When the power goes off

This morning we woke up to discover  a power cut. This meant:

  1. No electric kettle. We do have a gas stove, however, which we could light with the help of matches (the automatic ignition relies on mains power.) So we did eventually get some hot drinks.
  2. No toaster. No microwave. No hot toast, no porridge.  Back to the Weetbix.
  3. No hot water. The gas instant water heating relies on electricity for the ignition. So no shower.
  4. No heating. Obviously the heat pump and panel heaters don’t function, but neither did the gas fire. It needs electricity for ignition and control.
  5. No internet. The modem needs electricity.
  6. No landline phone. Ours is connected through the fibre network, which needs electricity.
  7. No mobile phone. Out of charge.
  8. No automatic garage door.

and the list goes on…

My point is that so much of modern everyday life relies on an electricity supply. It’s not just the gadgets, but basic things like hot water and telephone, rely on electricity to function. Now, in our case, the lack of power could be said at worst to be a very mild inconvenience.  The power came on just before I left for work. Longer power outages start to cause problems, however. The longest one I’ve experienced was about two days without power, following the “Great Storm” in South East England in 1987.  After that time we were beginning to consider taking up residence with my Aunt and Uncle, who did have power. But it didn’t come to that.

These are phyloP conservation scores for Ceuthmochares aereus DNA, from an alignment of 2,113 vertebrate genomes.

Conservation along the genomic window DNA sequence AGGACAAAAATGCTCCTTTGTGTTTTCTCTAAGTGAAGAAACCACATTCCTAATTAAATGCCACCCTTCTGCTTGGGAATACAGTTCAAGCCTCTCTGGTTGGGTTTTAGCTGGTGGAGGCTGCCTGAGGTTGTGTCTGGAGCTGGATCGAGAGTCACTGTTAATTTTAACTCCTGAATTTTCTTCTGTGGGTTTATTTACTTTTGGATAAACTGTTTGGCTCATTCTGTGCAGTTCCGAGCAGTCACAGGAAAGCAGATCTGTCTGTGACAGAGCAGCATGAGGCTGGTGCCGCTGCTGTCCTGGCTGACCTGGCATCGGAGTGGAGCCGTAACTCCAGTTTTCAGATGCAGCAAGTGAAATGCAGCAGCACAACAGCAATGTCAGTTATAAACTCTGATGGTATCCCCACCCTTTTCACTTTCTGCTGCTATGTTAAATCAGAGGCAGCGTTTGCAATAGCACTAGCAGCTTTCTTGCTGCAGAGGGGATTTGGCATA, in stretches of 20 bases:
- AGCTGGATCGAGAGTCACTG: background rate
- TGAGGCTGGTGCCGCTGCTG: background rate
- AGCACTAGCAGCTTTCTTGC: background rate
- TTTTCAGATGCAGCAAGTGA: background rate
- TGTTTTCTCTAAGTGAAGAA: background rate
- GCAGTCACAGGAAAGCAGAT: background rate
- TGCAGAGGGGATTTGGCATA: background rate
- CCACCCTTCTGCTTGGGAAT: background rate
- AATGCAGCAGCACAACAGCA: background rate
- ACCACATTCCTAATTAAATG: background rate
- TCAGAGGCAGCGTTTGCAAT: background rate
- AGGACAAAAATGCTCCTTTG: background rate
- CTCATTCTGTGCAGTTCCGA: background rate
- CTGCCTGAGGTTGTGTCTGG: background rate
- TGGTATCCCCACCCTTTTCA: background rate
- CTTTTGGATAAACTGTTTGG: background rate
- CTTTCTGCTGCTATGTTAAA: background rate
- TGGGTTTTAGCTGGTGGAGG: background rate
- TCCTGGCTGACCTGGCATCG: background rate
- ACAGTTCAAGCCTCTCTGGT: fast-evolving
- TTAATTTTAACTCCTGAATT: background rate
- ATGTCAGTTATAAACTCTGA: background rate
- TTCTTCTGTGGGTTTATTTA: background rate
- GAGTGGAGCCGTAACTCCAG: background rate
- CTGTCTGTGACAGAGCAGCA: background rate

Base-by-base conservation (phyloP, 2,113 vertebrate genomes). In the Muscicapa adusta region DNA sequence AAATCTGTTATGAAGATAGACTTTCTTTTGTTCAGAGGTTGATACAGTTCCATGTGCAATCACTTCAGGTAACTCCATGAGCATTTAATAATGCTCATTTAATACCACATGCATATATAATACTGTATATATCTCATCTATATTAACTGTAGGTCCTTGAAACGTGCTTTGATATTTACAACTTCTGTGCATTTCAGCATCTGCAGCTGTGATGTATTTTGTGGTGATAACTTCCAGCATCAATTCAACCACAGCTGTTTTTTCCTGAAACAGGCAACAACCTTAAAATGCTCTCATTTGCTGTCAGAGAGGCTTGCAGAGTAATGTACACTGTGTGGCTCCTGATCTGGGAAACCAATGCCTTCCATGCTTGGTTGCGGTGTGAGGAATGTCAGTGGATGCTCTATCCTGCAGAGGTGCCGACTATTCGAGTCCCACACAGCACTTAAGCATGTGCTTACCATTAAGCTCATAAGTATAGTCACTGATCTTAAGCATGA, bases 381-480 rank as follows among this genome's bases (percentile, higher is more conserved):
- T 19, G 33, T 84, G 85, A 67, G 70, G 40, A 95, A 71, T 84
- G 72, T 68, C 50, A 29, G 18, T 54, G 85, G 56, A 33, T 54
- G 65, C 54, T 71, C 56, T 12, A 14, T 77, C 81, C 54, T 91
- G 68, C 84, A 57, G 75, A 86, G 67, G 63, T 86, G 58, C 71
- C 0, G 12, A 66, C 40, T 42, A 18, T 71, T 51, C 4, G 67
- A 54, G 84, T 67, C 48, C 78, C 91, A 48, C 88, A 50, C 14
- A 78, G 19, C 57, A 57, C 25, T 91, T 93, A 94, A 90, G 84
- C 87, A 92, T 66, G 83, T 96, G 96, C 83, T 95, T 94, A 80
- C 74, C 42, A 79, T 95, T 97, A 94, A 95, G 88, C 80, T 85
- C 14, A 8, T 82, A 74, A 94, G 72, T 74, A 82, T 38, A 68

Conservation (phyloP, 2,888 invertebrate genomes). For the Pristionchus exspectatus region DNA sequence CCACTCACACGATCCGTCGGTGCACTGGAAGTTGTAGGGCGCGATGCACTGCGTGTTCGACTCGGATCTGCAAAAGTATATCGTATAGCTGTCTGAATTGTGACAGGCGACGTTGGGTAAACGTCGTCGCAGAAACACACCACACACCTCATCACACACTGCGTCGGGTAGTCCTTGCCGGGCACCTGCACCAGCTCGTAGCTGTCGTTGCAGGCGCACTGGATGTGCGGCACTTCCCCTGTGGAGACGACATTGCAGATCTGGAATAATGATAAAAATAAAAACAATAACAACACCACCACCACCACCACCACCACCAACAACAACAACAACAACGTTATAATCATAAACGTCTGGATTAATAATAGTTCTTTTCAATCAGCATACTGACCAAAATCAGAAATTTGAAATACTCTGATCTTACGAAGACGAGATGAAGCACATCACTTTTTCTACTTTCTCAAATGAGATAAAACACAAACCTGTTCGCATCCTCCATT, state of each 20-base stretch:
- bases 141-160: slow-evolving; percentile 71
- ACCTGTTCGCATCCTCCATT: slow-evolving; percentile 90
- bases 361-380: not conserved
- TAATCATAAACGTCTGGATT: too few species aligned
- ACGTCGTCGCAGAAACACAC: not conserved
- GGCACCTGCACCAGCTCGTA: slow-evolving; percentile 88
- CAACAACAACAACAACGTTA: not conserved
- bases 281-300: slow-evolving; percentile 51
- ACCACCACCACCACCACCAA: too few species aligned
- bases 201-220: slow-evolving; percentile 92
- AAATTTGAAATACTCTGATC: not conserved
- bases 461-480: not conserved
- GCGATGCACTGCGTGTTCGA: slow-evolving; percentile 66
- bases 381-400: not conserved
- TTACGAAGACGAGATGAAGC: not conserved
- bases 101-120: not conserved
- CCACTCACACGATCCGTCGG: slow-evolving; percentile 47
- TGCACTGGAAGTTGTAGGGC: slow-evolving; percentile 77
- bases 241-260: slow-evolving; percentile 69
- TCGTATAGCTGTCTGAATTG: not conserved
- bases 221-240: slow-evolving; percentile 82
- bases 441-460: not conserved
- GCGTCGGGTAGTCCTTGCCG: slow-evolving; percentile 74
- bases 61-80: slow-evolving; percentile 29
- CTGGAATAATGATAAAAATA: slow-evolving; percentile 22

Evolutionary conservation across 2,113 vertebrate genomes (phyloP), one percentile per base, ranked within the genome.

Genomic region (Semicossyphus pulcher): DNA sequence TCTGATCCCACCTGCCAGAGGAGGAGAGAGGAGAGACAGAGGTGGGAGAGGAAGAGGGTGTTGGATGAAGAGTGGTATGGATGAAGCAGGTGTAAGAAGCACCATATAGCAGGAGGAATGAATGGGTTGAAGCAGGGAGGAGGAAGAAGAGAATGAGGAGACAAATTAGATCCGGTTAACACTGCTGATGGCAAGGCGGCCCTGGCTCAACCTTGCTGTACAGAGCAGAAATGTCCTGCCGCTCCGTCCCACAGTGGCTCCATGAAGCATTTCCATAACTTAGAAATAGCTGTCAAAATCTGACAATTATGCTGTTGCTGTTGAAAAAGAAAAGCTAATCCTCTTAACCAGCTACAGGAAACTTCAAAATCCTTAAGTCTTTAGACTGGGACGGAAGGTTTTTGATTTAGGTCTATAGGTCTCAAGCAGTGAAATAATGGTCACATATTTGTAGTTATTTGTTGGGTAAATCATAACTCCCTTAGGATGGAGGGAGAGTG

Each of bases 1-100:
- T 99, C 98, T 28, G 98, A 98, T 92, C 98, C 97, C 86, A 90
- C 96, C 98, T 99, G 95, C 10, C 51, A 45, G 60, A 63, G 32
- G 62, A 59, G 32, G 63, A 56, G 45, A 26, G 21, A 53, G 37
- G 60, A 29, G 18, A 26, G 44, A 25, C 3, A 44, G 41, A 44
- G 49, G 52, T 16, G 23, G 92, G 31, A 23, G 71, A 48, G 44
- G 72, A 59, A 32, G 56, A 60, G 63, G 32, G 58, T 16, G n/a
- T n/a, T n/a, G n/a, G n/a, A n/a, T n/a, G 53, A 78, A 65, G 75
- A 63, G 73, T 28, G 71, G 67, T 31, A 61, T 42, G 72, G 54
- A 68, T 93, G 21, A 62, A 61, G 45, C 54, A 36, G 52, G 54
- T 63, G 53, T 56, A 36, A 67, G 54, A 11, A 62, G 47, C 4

One of the most disruptive blackouts in history was the “Northeast blackout” in the northeastern US and Ontario, Canada, in August 2003. This affected around 50 million people, including whole cities. Some had no power for over a week. Fortunately it was in summer, not the depths of winter. The blackout has been attributed to a software bug (specifically a ‘race condition‘). The bugs in computer code that I write tend to be pretty inconsequential things (mostly they just eat up a bit of time) – the very worst outcome I can imagine is that they might make some results in a journal paper incorrect. But some bugs have huge consequence (ask FirstEnergy, the power company ‘behind’ the Northeast blackout) or, sadly, Boeing.

Modern technology is wonderful. It makes things easier for many of us, it gives us better healthcare outcomes, it allows us more leisure time and a plethora of options for using that leisure time, it facilitates (certain types of) communication, it opens up education, and the list goes on. But when the technology fails, and we’ve built a way of life that relies on it, we struggle to adapt.  By contrast, the chickens in the back garden didn’t appear to have noticed the “crisis” in the kitchen.

[Aside: My father enjoyed pointing out that while email is ‘instant’ the postal service in 1950’s Britain was pretty good too.  You could write a letter to someone in the morning, post it, and for local letters get back a reply that afternoon. So while we may now arrange a date at a restaurant for the evening by email, once was perfectly possible to do the same by post. Not now. ]

 

 

 

 

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